Prānāyāma is the art of harmonising the flow of prāna (vital energy) and mastering the mind through breathing techniques. When a practitioner can control and expand their vital energy, they can access deeper and subtler states of consciousness.

When this asana is acquired, prānayama naturally follows, with the cessation of the movements of inspiration and expiration. As a result of this prānayama, the veil obscuring the radiant supreme light of the inner-self dissolves– Patañjali Yoga Sūtras. 2:49,52


As a practitioner attunes their conscious state to the inner fields of experience, there is a natural disengagement and withdrawal of awareness from the sensory pathways, and awareness can then be directed and concentrated inward. This withdrawal of the senses develops through consistent practice of the previous limbs of yoga.

When the energy of the senses withdraws and the impetus to come in contact with their objects ceases, the senses imitate, as it were, the essential nature of pure consciousness. Patañjali Yoga Sūtras. 2:54


Dhārana refers to single-pointed attention or concentration. This is the practice of holding the mind on an internal object or point of awareness.

Dhārana is the confining of thought to one point. – Patañjali Yoga Sūtras. 3:1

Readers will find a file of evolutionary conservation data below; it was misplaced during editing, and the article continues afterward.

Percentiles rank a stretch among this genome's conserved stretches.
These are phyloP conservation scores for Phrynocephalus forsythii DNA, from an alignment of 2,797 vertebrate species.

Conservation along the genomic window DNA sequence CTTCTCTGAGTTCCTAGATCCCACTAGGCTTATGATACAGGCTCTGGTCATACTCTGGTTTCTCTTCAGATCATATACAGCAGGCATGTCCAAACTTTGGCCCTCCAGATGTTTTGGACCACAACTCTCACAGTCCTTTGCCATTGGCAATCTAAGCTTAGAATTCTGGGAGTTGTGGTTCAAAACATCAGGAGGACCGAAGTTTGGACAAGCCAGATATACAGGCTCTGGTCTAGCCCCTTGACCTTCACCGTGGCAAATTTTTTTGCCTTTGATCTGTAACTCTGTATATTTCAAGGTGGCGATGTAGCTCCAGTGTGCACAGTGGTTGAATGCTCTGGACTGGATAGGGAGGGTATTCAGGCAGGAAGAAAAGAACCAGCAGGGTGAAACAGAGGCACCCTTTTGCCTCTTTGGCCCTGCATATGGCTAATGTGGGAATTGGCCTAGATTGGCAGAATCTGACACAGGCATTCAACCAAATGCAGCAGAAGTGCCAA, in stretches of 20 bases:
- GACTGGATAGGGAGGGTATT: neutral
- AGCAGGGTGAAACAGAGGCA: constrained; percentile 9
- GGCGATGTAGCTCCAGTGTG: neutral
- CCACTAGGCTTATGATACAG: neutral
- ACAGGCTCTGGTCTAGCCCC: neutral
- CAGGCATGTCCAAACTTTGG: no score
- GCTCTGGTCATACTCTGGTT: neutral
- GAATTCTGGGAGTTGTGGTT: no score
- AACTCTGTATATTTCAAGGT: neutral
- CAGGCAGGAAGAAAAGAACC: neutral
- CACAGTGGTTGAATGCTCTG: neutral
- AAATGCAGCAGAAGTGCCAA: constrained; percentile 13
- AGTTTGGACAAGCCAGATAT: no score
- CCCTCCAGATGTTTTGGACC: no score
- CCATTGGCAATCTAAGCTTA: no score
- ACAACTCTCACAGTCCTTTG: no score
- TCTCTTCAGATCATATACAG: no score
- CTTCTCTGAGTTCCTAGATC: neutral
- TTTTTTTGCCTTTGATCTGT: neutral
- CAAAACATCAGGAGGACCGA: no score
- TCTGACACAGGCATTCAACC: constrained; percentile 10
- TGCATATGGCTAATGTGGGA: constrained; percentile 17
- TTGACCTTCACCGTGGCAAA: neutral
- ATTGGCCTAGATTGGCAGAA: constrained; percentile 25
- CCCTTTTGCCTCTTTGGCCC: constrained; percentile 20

Whereas dhārāna is concentration on a single object, dhyāna is when that focus is maintained for a period of time.

Dhyana depends upon the foundation for directing thoughts into a continuous flow of awareness. – Patañjali Yoga Sūtras. 3:2


The practices of dhārāna and dhyāna help a person to develop a single-pointed flow of attention. When this attention is maintained for some time, the witness and the object become singular. This union between subject and object leads to a spontaneous dissolution of thought and a flowing state of awareness called samādhi. Samādhi is the re-emergence of non-dualistic awareness. This, according to yoga, leads to self-realization.

Being absorbed in Spirit is that consciousness, whose object is void of form or goal, and only the essence of that object remains shining forth. – Patañjali Yoga Sūtras. 3:3

Excerpt from "Ayurveda- The Knowledge of Life, An introduction to the art of living Ayurveda" By Wayne Celeban (Book release date mid-2023)


See you there!